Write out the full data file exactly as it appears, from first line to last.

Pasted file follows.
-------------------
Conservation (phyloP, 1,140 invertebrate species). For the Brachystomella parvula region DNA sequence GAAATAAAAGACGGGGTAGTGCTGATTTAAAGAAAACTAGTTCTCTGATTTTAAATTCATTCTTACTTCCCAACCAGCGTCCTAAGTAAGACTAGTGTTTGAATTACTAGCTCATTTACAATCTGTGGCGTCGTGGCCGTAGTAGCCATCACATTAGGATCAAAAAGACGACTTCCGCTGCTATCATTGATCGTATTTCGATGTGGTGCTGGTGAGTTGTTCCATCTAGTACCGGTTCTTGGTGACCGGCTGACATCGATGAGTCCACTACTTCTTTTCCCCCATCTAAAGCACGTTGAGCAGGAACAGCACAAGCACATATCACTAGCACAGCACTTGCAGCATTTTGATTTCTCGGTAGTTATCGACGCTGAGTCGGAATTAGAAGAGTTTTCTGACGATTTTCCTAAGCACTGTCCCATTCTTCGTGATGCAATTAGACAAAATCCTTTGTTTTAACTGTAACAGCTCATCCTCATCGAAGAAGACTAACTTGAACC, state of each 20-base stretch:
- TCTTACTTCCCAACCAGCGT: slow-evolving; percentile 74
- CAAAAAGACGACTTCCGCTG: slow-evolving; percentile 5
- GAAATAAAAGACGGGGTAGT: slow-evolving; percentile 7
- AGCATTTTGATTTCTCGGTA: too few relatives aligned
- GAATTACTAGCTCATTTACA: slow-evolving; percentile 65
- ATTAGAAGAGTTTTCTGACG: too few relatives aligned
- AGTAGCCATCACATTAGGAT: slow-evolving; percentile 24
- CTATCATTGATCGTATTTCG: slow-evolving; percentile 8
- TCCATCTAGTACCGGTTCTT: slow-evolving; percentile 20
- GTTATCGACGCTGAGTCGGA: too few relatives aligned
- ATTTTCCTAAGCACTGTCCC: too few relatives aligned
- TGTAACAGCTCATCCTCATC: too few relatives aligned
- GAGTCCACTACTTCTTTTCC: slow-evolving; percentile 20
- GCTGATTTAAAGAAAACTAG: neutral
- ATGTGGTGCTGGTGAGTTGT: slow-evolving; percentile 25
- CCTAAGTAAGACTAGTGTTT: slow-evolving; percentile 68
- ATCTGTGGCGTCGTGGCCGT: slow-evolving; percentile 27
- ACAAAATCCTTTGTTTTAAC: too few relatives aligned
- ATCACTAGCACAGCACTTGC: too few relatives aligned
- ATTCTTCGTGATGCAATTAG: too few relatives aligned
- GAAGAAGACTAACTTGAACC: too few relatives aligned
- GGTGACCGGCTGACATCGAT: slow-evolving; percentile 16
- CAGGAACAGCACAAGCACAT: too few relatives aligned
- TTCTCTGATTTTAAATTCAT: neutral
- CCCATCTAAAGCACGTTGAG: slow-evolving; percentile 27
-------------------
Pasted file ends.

Conservation (phyloP, 1,140 invertebrate species). For the Brachystomella parvula region DNA sequence GAAATAAAAGACGGGGTAGTGCTGATTTAAAGAAAACTAGTTCTCTGATTTTAAATTCATTCTTACTTCCCAACCAGCGTCCTAAGTAAGACTAGTGTTTGAATTACTAGCTCATTTACAATCTGTGGCGTCGTGGCCGTAGTAGCCATCACATTAGGATCAAAAAGACGACTTCCGCTGCTATCATTGATCGTATTTCGATGTGGTGCTGGTGAGTTGTTCCATCTAGTACCGGTTCTTGGTGACCGGCTGACATCGATGAGTCCACTACTTCTTTTCCCCCATCTAAAGCACGTTGAGCAGGAACAGCACAAGCACATATCACTAGCACAGCACTTGCAGCATTTTGATTTCTCGGTAGTTATCGACGCTGAGTCGGAATTAGAAGAGTTTTCTGACGATTTTCCTAAGCACTGTCCCATTCTTCGTGATGCAATTAGACAAAATCCTTTGTTTTAACTGTAACAGCTCATCCTCATCGAAGAAGACTAACTTGAACC, state of each 20-base stretch:
- TCTTACTTCCCAACCAGCGT: slow-evolving; percentile 74
- CAAAAAGACGACTTCCGCTG: slow-evolving; percentile 5
- GAAATAAAAGACGGGGTAGT: slow-evolving; percentile 7
- AGCATTTTGATTTCTCGGTA: too few relatives aligned
- GAATTACTAGCTCATTTACA: slow-evolving; percentile 65
- ATTAGAAGAGTTTTCTGACG: too few relatives aligned
- AGTAGCCATCACATTAGGAT: slow-evolving; percentile 24
- CTATCATTGATCGTATTTCG: slow-evolving; percentile 8
- TCCATCTAGTACCGGTTCTT: slow-evolving; percentile 20
- GTTATCGACGCTGAGTCGGA: too few relatives aligned
- ATTTTCCTAAGCACTGTCCC: too few relatives aligned
- TGTAACAGCTCATCCTCATC: too few relatives aligned
- GAGTCCACTACTTCTTTTCC: slow-evolving; percentile 20
- GCTGATTTAAAGAAAACTAG: neutral
- ATGTGGTGCTGGTGAGTTGT: slow-evolving; percentile 25
- CCTAAGTAAGACTAGTGTTT: slow-evolving; percentile 68
- ATCTGTGGCGTCGTGGCCGT: slow-evolving; percentile 27
- ACAAAATCCTTTGTTTTAAC: too few relatives aligned
- ATCACTAGCACAGCACTTGC: too few relatives aligned
- ATTCTTCGTGATGCAATTAG: too few relatives aligned
- GAAGAAGACTAACTTGAACC: too few relatives aligned
- GGTGACCGGCTGACATCGAT: slow-evolving; percentile 16
- CAGGAACAGCACAAGCACAT: too few relatives aligned
- TTCTCTGATTTTAAATTCAT: neutral
- CCCATCTAAAGCACGTTGAG: slow-evolving; percentile 27